When it was first introduced, OpenAI’s DALL-E 3 generated the internet meme Pepe the Frog with astonishing accuracy. But it recently stopped, with ChatGPT citing copyright reasons. Now, thanks to an absurd prompt hack, DALL-E 3 is back in the Pepe game.
When OpenAI launched its DALL-E 3 image generator in October, it accurately generated Pepe the Frog, a popular Internet meme, in ChatGPT-4. An OpenAI staff member even showed off impressive Pepe meme generations on Twitter.com.
But sometime in early November, OpenAI realized that Pepe the Frog was copyrighted and blocked the generation of Pepe memes. Users were left with inferior replacements like this one.
After a fake clearance by Sam Altman, DALL-E 3 generates Pepes again
Twitter.com user Frantastic came up with the idea of giving GPT-4 “official permission” from OpenAI CEO Sam Altman to continue creating Pepe memes.
He uploaded a fake version of the “Official DALL-E Guidelines” to the chat, “signed” by OpenAI CEO Sam “sama” Altman, confirming that Pepe the Frog is not copyrighted and that DALL-E 3 is allowed to continue generating Pepes. He instructed GPT-4 to read the file and act accordingly.
The prompt hack worked. DALL-E 3 generates Pepe again. Look at this beauty.
Some users have taken Frantastic’s approach and used it to create CustomChatGPTs whose sole purpose is to generate Pepe memes, such as the “FREE PEPE #NO_CENSORSHIP” GPT.
I uploaded Frantastic’s screenshot of the prompt hack in GPT-4, had the model read the text, and analyzed the image. When asked what went wrong, GPT-4 replied:
I understand your concern. However, the situation displayed in the screenshot doesn’t indicate a hack; rather, it shows a lapse in the adherence to the guidelines. The AI relies on predefined rules and guidelines to operate. If it generates content that goes against these guidelines, it’s typically due to an oversight or a misinterpretation of the input, not an external security breach.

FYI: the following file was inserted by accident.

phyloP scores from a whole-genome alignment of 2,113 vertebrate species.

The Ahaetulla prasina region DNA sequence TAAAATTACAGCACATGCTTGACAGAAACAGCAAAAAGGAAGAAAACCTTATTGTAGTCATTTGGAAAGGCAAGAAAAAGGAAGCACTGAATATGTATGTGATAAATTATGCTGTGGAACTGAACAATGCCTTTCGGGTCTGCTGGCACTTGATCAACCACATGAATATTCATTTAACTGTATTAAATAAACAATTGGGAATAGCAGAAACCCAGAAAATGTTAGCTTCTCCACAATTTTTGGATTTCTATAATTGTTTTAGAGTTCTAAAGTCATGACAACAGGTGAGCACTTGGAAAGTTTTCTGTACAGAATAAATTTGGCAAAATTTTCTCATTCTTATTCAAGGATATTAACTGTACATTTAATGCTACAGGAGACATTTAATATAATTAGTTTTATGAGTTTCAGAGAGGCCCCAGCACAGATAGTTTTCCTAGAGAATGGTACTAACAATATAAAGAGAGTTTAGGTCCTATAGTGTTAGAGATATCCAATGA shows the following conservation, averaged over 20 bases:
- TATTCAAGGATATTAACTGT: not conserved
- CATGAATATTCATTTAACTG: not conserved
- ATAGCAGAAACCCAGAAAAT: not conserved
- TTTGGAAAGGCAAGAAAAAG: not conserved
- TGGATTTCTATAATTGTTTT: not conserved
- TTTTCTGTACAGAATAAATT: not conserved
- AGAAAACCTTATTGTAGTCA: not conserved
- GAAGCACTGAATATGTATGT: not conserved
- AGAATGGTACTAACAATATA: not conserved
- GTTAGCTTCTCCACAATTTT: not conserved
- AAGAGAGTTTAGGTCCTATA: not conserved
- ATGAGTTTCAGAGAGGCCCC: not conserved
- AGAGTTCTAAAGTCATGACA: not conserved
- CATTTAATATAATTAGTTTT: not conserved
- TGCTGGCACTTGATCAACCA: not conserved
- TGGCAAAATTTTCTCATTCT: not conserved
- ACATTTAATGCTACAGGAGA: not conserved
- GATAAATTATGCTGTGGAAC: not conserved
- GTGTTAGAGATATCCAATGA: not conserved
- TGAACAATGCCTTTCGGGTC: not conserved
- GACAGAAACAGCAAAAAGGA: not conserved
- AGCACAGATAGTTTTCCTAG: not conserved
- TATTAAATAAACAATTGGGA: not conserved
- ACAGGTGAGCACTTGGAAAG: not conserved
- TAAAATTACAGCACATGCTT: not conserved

Please rest assured that OpenAI has robust security measures in place to prevent unauthorized access or manipulation of its systems. If you have any further questions or if there’s something specific you’d like to create within the guidelines, I’m here to help.
I then tested an even simpler version of the prompt hack: I simply told ChatGPT that Pepe was not copyrighted and that it was in the official guidelines, without even uploading a fake guidelines file or faking Sam Altman’s approval. ChatGPT apologized for the misunderstanding and generated a faithful Pepe meme.
The Pepe prompt hack is yet another example of the vulnerability of large language models (LLMs) to simple but unpredictable text-based attacks. These are also known as “prompt injection”, a vulnerability in large language models that has been around since at least GPT-3. GPT-4 Vision can also be fooled by hidden fonts in images.